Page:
In 2005, Julie Delpy, Richard Linklater and Ethan Hawke shared a best original screenplay Oscar nomination for "Before Sunset," about a chance meeting that unexpectedly links two lives. At a nominees' lunch get-together in Los Angeles, Delpy met Chris Rock, who was hosting that year's ceremonies. Life echoed art as their fleeting conversation sparked a long-running friendship. Now they're co-stars in Delpy's daffy, endearing romantic comedy "2 Days in New York," which opens locally Friday.

Born in Paris to performer parents Albert Delpy and Marie Pillet in 1969, she became a star at 14 when Jean-Luc Godard cast her in his "Detective." In her later teens she moved to New York, attending NYU and studying at the Actors Studio. People magazine named her one of "The 25 Most Beautiful" in 1995, but she rebuffed efforts to craft her into a Hollywood starlet. Choosing roles with such renowned international directors as Bertrand Tavernier, Agniezska Holland and Krzysztof Kieslowski, she became one of the most popular French actresses of her generation. She has lived mostly in the United States for the past 15 years.

Although she's also a screenwriter, director and film editor, Delpy is best known to American audiences as the star of 1999's "Before Sunrise" and its sequel "Sunset," which trace the course of a cross-cultural romance. It's a theme that attracts her time and again.

Return of Marion

In her new film Delpy plays Marion, a quirky neurotic introduced five years ago in her comedy "2 Days in Paris." In that film she and her edgy boyfriend, Jack (Adam Goldberg), tried to reignite their romance with a quick trip to visit her bohemian parents, where every cliché about French rudeness proves true. The new film picks up several years later, with Marion and radio host Mingus (Rock) sharing a two-bedroom Manhattan apartment, raising the little boy she had with Jack and Mingus' young daughter. The domestic balancing act is thrown for a loop when Marion's father, sister and her obnoxious lover drop in for a visit.

"I thought it would be fun to do the reverse shot, you know, showing French people in New York. Also as we get older, have kids and lose our parents, life is tough," said Delpy, 42, in a phone conversation this month. Delpy's parents played Marion's mother and father in "Paris." Her mother died in 2009, and Marion's new status as a half-orphan is much on her mind in "New York." Delpy wanted to portray those ideas in a comedy; "Better laugh than cry," she said. "The film's an homage to her, but I wanted to keep it light because she's a very happy person."

She also wanted to resist the stereotype of "the French being very classy people wearing Chanel," she said. Her dad arrives wearing a tacky American flag necktie and smuggled sausages taped to his chest, her sister is an exhibitionist, and her boyfriend -- one of Marion's myriad of ex-lovers -- tries to bond with Mingus by singing the praises of '80s rappers Salt-n-Pepa.

"It's exaggerated, it's a comedy, but it's not far from the truth. The critics who take offense at that are American. When the French see this they say, 'Omigod, that is so my family.'"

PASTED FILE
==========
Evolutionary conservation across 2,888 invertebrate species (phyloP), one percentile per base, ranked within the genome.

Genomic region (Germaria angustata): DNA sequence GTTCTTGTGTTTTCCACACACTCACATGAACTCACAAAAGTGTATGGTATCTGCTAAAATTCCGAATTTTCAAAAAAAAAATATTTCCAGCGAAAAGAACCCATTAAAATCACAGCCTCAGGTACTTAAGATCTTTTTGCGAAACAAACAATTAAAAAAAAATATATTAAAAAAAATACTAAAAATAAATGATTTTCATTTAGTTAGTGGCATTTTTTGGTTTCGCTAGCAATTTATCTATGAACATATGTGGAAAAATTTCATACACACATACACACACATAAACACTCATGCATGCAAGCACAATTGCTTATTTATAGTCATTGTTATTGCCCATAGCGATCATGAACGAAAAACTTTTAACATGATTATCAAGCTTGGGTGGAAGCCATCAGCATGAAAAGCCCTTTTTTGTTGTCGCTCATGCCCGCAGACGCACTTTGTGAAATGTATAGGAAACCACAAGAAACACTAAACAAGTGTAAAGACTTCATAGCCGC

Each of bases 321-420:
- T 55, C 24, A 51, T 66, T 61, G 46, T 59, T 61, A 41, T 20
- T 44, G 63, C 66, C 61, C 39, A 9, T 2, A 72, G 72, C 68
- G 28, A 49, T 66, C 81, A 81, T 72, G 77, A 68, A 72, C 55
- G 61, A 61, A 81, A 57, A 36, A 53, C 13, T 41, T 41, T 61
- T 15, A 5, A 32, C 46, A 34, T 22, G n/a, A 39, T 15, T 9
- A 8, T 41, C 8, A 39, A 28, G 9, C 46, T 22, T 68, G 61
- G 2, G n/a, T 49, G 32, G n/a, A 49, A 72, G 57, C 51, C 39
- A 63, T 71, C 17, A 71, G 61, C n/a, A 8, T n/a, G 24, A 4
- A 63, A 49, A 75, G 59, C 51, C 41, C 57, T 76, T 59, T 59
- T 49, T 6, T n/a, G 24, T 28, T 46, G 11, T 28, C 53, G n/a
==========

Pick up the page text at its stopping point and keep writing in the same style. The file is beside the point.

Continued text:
Her wild-eyed, large-bearded father is "a depraved Santa Claus," she said, and a delight to direct on film. "He was an actor before I was born, I've seen his work in theater all my life, and it's great to give him a fun part to do onscreen. Obviously it's not always easy 'cause I'm his daughter and I'm giving him directions. He's not always agreeing with me, but in the end I'm the boss."

Delpy's a mom now

Because of the casting, some viewers mistakenly assume that Delpy's "2 Days" films are autobiographical. Not the case, she says. "I've got well-constructed relationships. I met a guy, had a baby, and I'm with him." She lives in Los Angeles with Marc Streitenfeld, a prolific film music editor, and their son Leo, 3.

As far as the character of Marion goes, however, there's a degree of self-parody. Like Delpy, Marion can't see without glasses and, "like me, she's not a very good artist. She's using relationship things in her art and exposing things, which I'm doing a little bit."

Eventually, Marion sells her soul as a gesture of conceptual art, but becomes so agitated at the implications that she does everything in her power to get it back. "I don't believe in the soul, and I would never have to sell mine anyway," Delpy said. "I try to always have an idea of what I'm doing and why. To sell out would mean making movies that are totally impersonal. That's something I'm not doing. I've passed that age," she said with a laugh. "It's too late for me to do that."

Delpy and Rock talked about making the new film over a period of years, and though his screen acting is not at the level of his supremely accomplished standup comedy, she never wavered from the feeling that he was the ideal co-star.

"I like him and I wanted someone who wasn't the obvious first choice for the boyfriend in an indie movie. It's an unusual choice, picking someone from the comedy world who's such a persona, but that's what I like about it. I like breaking rules. It doesn't matter anyway. Talent is talent."

Delpy said that she didn't create the film with European or American audiences in mind. "I've lived all over and I have friends from everywhere in the world. Believe me, dysfunctional families are international. Relationship problems, international."

Colin Covert • 612-673-7186